Execution of step 120 assesses a given state of an economic market. Without limitation, that current state might be an embedding of the current and N past day's prices of M stocks in an (N+1)M dimensional state space showing by a single point the entire history of all M prices over the past N+1 periods. The current state of the market, however, may be broader, and include prices, volumes, and other desired features of the stocks or goods sold and bought. The current state might be the present state, or a past historical state or a proposed future hypothetical or expected state of the market. More generally, the embedding might include the N+1 past moments and F future moments or periods, as sampled from historical data such that the state space has (N+1+F)*M dimensions.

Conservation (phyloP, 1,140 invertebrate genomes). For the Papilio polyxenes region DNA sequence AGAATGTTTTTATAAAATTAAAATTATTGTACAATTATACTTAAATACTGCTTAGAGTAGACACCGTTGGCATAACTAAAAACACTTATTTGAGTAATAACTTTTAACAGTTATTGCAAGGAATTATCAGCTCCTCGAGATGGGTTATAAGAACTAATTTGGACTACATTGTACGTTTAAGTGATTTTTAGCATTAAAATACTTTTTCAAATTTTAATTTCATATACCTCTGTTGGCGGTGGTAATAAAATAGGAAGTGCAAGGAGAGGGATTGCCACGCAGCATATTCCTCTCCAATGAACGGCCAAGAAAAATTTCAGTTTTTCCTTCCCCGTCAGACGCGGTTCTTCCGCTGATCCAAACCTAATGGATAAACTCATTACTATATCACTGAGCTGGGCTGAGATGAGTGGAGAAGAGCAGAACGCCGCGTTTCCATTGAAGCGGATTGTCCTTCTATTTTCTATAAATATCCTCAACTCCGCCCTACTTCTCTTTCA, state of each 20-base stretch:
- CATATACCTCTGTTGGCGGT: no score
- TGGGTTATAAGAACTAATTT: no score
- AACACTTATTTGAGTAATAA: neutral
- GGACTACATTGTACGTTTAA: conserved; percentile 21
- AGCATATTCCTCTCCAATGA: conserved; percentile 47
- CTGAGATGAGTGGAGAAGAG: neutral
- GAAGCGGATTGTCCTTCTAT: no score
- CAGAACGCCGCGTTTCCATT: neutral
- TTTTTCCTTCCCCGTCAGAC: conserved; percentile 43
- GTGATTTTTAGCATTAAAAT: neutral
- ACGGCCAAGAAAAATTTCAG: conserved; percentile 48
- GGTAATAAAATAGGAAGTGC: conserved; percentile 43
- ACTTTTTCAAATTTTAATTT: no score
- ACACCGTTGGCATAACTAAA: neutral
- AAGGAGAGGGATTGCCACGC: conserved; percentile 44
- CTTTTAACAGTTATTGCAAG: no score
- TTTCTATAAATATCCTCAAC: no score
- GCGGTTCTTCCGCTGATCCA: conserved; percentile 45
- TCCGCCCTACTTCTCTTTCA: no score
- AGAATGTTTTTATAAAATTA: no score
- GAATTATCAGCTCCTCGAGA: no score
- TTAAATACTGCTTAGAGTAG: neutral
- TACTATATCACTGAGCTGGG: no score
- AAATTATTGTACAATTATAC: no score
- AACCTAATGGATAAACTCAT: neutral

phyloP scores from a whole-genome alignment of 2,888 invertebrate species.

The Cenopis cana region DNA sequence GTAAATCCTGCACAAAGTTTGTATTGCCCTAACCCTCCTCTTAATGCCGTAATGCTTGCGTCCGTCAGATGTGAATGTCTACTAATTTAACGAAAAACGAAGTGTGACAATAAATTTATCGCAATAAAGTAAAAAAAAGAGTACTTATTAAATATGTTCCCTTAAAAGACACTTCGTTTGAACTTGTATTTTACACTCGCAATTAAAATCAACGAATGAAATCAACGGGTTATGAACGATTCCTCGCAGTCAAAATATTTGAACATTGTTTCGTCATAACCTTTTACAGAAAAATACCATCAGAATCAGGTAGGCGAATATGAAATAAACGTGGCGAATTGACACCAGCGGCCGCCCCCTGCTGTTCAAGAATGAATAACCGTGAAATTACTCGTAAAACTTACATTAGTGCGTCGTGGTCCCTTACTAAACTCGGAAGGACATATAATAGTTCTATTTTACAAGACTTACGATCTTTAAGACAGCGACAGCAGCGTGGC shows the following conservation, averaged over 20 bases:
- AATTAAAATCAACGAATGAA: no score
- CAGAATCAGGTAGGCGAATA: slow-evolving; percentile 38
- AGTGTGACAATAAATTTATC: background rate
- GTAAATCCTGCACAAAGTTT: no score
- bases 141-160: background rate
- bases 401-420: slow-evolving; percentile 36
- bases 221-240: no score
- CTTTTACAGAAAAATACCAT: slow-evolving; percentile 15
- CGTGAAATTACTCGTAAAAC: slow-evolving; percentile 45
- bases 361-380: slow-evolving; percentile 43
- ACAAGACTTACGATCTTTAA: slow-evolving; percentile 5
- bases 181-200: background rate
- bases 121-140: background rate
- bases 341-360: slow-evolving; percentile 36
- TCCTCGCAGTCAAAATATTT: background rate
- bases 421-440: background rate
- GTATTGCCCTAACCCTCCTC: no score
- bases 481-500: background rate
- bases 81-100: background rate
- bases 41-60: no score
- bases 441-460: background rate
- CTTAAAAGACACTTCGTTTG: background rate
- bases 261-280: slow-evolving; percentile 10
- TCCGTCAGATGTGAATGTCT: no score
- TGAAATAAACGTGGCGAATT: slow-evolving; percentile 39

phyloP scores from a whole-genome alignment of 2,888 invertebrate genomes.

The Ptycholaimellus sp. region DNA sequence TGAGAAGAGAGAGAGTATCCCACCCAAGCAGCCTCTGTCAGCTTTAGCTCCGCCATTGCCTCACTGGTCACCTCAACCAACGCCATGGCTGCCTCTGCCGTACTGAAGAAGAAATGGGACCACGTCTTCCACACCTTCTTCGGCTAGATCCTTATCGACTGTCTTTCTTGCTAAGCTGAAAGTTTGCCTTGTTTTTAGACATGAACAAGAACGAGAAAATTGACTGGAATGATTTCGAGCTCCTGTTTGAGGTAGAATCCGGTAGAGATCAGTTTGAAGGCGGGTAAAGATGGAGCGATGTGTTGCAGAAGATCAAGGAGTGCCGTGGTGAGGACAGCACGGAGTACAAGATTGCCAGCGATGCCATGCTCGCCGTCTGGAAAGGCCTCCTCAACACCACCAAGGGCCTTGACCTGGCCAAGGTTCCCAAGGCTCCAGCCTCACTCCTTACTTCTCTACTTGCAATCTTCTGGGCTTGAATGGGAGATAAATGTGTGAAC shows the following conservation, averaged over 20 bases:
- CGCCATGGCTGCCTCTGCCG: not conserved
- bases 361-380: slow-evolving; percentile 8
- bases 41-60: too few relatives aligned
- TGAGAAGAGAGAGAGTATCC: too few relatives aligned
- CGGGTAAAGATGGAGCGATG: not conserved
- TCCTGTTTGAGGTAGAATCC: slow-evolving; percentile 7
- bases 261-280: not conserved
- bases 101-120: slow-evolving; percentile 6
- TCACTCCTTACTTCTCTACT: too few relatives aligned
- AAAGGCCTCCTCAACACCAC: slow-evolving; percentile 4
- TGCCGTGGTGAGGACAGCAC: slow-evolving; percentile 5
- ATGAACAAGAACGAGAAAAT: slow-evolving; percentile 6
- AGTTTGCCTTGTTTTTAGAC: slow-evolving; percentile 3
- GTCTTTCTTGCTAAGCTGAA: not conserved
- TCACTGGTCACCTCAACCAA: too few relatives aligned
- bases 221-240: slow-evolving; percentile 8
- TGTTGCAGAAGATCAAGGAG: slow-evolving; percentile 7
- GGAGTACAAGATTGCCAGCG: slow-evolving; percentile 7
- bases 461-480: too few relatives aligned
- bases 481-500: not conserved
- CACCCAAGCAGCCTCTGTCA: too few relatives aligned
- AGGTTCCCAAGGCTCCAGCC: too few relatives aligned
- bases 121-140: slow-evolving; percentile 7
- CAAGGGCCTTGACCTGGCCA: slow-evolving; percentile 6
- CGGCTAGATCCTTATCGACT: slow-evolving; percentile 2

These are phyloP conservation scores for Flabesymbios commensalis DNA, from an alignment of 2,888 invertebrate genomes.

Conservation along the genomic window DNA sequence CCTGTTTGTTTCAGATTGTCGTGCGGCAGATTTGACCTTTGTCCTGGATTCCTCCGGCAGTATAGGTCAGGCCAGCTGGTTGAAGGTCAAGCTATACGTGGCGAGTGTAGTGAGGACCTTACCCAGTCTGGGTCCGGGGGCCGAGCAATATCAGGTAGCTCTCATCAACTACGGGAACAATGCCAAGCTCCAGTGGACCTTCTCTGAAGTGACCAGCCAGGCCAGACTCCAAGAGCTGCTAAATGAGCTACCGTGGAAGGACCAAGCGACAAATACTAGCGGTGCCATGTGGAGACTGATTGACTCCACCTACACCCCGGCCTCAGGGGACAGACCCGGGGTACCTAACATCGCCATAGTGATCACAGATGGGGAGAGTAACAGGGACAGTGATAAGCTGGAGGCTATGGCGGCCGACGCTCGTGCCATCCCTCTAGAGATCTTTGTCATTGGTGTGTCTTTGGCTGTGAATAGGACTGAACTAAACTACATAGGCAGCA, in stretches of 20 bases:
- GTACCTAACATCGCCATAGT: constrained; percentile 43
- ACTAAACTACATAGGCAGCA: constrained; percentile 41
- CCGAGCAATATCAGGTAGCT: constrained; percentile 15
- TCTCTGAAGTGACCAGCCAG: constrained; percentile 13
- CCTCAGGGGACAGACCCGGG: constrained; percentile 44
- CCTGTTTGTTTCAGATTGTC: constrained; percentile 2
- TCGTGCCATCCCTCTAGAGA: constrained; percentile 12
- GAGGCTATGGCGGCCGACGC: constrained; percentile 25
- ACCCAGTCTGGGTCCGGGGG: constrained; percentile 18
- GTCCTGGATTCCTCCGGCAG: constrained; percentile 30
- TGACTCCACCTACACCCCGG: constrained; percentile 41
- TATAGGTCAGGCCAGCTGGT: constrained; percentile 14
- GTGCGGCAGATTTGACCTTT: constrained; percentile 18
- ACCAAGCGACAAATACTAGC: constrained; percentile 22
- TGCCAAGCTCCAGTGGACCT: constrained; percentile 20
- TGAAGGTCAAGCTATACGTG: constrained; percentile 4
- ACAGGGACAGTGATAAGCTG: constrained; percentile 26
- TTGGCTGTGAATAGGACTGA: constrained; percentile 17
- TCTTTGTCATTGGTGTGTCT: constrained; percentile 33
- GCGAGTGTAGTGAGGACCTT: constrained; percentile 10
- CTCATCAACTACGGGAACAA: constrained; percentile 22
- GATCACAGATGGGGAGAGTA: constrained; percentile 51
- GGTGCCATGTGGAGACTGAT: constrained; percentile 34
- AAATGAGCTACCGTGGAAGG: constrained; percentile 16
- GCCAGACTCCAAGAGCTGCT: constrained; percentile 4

Again at the highest level, the chosen model is utilized, together with an assessment of the current state of the market, to predict one or more successive states of the market. This process may be used a single time to predict, for example, a time series of the M stocks for P succeeding periods, where P is 1 or more, and periods are chosen as desired for past and future analysis.
More generally, the predicted future time series might be reformed deterministically, or stochastically, from the current state based on features of the model's mapping of past to future states. Thus, for a local linear method, the statistical features of a mapping of a set of neighboring past points to a set of future points in the (N+1+F)M state space is used to pick, stochastically predicted future points from the current state to, generally, a plurality of different members of “walks” from the current state into the future.
The ensemble of these walks may then be used to measure features such as price. More particularly, the ensemble of these walks, or partial differential equations based on the cumulants of the ensemble can be used to characterize the ensemble. Based on numerical study, or the partial differential equations, the ensemble can be used to assess hedging, risk minimization to a single option, or a portfolio of holdings.